But on the other hand, it is the Primate’s Meeting that is an Instrument of Community (Unity) and which some wish to elevate to a Curia. Without a province, there would be no primate.

    I do not think that they can have it both ways.

  4. tgflux

    There is concern caused by a perceived lack of restraint and self-limitation, by impaired communion and by intervention across provinces.

    This line was mentioned earlier, by someone who caught its problematic aspect.

    I’d be much happier, if it simply said

    “There is concern caused by a perceived lack of restraint and self-limitation, leading to impaired communion”

    This would allow—if not openly stated—BOTH sides to SEE “lack of restraint and self-limitation” as an interpretation of their (respective) problems.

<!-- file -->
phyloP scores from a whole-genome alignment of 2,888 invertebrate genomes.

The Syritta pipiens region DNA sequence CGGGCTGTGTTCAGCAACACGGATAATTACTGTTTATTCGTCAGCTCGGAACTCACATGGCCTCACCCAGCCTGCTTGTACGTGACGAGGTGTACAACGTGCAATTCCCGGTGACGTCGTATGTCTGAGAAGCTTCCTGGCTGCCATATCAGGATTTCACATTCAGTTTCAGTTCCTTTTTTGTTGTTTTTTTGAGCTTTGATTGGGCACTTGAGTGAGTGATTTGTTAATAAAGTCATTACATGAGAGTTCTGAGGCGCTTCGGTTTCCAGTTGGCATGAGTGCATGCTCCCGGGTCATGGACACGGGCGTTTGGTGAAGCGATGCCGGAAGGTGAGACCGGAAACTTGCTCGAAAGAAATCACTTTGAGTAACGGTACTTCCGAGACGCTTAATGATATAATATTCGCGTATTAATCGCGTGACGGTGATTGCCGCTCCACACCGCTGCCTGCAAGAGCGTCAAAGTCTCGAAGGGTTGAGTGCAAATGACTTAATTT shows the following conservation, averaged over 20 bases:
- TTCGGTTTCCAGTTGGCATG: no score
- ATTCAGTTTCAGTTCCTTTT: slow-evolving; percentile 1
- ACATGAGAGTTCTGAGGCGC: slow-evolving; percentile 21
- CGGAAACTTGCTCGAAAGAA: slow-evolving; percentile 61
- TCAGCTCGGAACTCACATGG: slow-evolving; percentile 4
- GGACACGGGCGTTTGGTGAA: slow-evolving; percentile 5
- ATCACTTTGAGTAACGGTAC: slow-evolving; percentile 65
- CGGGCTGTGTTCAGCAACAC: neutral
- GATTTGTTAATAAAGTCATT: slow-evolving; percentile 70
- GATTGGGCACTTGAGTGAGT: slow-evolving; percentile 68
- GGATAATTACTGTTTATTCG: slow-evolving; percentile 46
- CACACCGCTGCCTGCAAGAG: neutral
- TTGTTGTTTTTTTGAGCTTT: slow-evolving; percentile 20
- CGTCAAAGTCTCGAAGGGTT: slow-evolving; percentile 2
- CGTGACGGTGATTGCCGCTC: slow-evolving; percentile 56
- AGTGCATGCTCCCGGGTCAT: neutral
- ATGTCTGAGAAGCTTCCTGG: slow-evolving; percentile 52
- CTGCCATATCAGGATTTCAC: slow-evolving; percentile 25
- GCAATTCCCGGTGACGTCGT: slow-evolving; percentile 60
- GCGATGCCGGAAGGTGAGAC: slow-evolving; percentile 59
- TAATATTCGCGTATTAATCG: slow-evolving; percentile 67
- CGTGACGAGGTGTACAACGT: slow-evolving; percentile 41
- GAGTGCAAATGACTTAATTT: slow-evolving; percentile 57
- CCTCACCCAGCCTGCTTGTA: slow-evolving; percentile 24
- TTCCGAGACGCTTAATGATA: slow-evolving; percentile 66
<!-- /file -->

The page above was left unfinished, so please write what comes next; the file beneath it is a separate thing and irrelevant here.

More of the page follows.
It’s the “and by intervention across provinces” which makes the former then appear to be “Teh Gays”—there is NO WAY we in TEC (democratic-majority) can see our LGBT members is that (libertine) light!

    Try again, Lambeth…

    JC Fisher

  5. bill bonwitt

    Does it ever occur to people in purple shirts and those who ‘serve’ them that the Church of Jesus Christ might meet the world in the local congregation?

    The world is usally centered around our place in it – the Kingdom centers around God and God’s people. Most of God’s people will be found in a local church — in mission and worship. And giving money so that church bureacrats can go off somewhere to proclaim themselves at the center.